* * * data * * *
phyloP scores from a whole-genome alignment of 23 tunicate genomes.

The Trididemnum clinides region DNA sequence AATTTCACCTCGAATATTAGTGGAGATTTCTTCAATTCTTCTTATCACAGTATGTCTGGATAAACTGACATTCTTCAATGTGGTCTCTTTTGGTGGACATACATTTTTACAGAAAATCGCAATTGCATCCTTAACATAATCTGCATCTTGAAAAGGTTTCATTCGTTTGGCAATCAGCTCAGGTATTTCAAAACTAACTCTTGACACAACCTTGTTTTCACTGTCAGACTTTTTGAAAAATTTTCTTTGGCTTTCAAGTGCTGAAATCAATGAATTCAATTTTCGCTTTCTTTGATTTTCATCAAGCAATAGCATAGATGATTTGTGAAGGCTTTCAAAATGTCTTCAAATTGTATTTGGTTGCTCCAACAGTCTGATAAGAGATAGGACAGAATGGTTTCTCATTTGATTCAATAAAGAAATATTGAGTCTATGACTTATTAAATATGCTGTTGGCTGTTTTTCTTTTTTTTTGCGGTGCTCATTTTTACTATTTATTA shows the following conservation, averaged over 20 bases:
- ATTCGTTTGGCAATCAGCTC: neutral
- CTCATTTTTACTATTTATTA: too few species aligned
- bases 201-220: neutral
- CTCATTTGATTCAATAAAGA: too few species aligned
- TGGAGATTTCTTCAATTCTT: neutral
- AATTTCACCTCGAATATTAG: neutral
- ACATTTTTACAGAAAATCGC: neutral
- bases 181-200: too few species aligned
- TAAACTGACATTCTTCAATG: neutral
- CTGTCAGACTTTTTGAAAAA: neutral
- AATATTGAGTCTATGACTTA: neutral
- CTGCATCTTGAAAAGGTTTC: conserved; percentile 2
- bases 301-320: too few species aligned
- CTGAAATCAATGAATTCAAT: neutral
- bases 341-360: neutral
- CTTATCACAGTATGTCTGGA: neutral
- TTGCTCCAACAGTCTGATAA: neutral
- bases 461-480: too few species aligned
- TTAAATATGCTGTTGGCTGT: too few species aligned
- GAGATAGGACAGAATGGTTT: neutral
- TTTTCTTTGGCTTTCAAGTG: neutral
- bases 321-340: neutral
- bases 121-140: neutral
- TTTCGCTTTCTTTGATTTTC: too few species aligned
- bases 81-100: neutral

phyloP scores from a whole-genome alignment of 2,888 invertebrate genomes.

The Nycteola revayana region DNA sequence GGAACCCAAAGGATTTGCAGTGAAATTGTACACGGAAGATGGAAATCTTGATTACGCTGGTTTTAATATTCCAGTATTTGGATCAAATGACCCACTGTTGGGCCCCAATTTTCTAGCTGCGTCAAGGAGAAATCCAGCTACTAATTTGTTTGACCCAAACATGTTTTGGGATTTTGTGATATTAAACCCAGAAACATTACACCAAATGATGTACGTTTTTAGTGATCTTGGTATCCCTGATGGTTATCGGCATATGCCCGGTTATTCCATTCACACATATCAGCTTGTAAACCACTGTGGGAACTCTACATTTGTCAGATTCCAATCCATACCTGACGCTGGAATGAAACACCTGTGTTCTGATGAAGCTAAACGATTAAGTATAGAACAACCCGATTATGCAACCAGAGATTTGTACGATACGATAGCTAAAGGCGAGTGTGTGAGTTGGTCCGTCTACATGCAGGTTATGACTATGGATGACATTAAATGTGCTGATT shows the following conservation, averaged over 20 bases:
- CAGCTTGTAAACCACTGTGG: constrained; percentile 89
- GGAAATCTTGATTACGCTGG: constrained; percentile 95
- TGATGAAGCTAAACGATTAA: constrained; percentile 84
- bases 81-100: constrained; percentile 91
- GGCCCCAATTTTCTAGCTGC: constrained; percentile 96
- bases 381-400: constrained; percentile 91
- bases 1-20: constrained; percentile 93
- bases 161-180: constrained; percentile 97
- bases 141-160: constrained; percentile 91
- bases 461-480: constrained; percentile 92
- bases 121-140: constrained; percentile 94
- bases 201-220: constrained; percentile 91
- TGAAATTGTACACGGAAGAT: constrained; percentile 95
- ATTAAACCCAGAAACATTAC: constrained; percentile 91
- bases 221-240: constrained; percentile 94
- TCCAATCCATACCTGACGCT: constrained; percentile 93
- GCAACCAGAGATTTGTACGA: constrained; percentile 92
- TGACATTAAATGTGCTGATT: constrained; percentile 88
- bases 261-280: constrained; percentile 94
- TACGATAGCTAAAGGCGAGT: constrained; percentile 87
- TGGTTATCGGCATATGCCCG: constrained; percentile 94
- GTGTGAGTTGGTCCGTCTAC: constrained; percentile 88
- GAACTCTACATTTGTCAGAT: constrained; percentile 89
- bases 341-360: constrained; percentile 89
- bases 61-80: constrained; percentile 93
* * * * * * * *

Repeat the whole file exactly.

phyloP scores from a whole-genome alignment of 23 tunicate genomes.

The Trididemnum clinides region DNA sequence AATTTCACCTCGAATATTAGTGGAGATTTCTTCAATTCTTCTTATCACAGTATGTCTGGATAAACTGACATTCTTCAATGTGGTCTCTTTTGGTGGACATACATTTTTACAGAAAATCGCAATTGCATCCTTAACATAATCTGCATCTTGAAAAGGTTTCATTCGTTTGGCAATCAGCTCAGGTATTTCAAAACTAACTCTTGACACAACCTTGTTTTCACTGTCAGACTTTTTGAAAAATTTTCTTTGGCTTTCAAGTGCTGAAATCAATGAATTCAATTTTCGCTTTCTTTGATTTTCATCAAGCAATAGCATAGATGATTTGTGAAGGCTTTCAAAATGTCTTCAAATTGTATTTGGTTGCTCCAACAGTCTGATAAGAGATAGGACAGAATGGTTTCTCATTTGATTCAATAAAGAAATATTGAGTCTATGACTTATTAAATATGCTGTTGGCTGTTTTTCTTTTTTTTTGCGGTGCTCATTTTTACTATTTATTA shows the following conservation, averaged over 20 bases:
- ATTCGTTTGGCAATCAGCTC: neutral
- CTCATTTTTACTATTTATTA: too few species aligned
- bases 201-220: neutral
- CTCATTTGATTCAATAAAGA: too few species aligned
- TGGAGATTTCTTCAATTCTT: neutral
- AATTTCACCTCGAATATTAG: neutral
- ACATTTTTACAGAAAATCGC: neutral
- bases 181-200: too few species aligned
- TAAACTGACATTCTTCAATG: neutral
- CTGTCAGACTTTTTGAAAAA: neutral
- AATATTGAGTCTATGACTTA: neutral
- CTGCATCTTGAAAAGGTTTC: conserved; percentile 2
- bases 301-320: too few species aligned
- CTGAAATCAATGAATTCAAT: neutral
- bases 341-360: neutral
- CTTATCACAGTATGTCTGGA: neutral
- TTGCTCCAACAGTCTGATAA: neutral
- bases 461-480: too few species aligned
- TTAAATATGCTGTTGGCTGT: too few species aligned
- GAGATAGGACAGAATGGTTT: neutral
- TTTTCTTTGGCTTTCAAGTG: neutral
- bases 321-340: neutral
- bases 121-140: neutral
- TTTCGCTTTCTTTGATTTTC: too few species aligned
- bases 81-100: neutral

phyloP scores from a whole-genome alignment of 2,888 invertebrate genomes.

The Nycteola revayana region DNA sequence GGAACCCAAAGGATTTGCAGTGAAATTGTACACGGAAGATGGAAATCTTGATTACGCTGGTTTTAATATTCCAGTATTTGGATCAAATGACCCACTGTTGGGCCCCAATTTTCTAGCTGCGTCAAGGAGAAATCCAGCTACTAATTTGTTTGACCCAAACATGTTTTGGGATTTTGTGATATTAAACCCAGAAACATTACACCAAATGATGTACGTTTTTAGTGATCTTGGTATCCCTGATGGTTATCGGCATATGCCCGGTTATTCCATTCACACATATCAGCTTGTAAACCACTGTGGGAACTCTACATTTGTCAGATTCCAATCCATACCTGACGCTGGAATGAAACACCTGTGTTCTGATGAAGCTAAACGATTAAGTATAGAACAACCCGATTATGCAACCAGAGATTTGTACGATACGATAGCTAAAGGCGAGTGTGTGAGTTGGTCCGTCTACATGCAGGTTATGACTATGGATGACATTAAATGTGCTGATT shows the following conservation, averaged over 20 bases:
- CAGCTTGTAAACCACTGTGG: constrained; percentile 89
- GGAAATCTTGATTACGCTGG: constrained; percentile 95
- TGATGAAGCTAAACGATTAA: constrained; percentile 84
- bases 81-100: constrained; percentile 91
- GGCCCCAATTTTCTAGCTGC: constrained; percentile 96
- bases 381-400: constrained; percentile 91
- bases 1-20: constrained; percentile 93
- bases 161-180: constrained; percentile 97
- bases 141-160: constrained; percentile 91
- bases 461-480: constrained; percentile 92
- bases 121-140: constrained; percentile 94
- bases 201-220: constrained; percentile 91
- TGAAATTGTACACGGAAGAT: constrained; percentile 95
- ATTAAACCCAGAAACATTAC: constrained; percentile 91
- bases 221-240: constrained; percentile 94
- TCCAATCCATACCTGACGCT: constrained; percentile 93
- GCAACCAGAGATTTGTACGA: constrained; percentile 92
- TGACATTAAATGTGCTGATT: constrained; percentile 88
- bases 261-280: constrained; percentile 94
- TACGATAGCTAAAGGCGAGT: constrained; percentile 87
- TGGTTATCGGCATATGCCCG: constrained; percentile 94
- GTGTGAGTTGGTCCGTCTAC: constrained; percentile 88
- GAACTCTACATTTGTCAGAT: constrained; percentile 89
- bases 341-360: constrained; percentile 89
- bases 61-80: constrained; percentile 93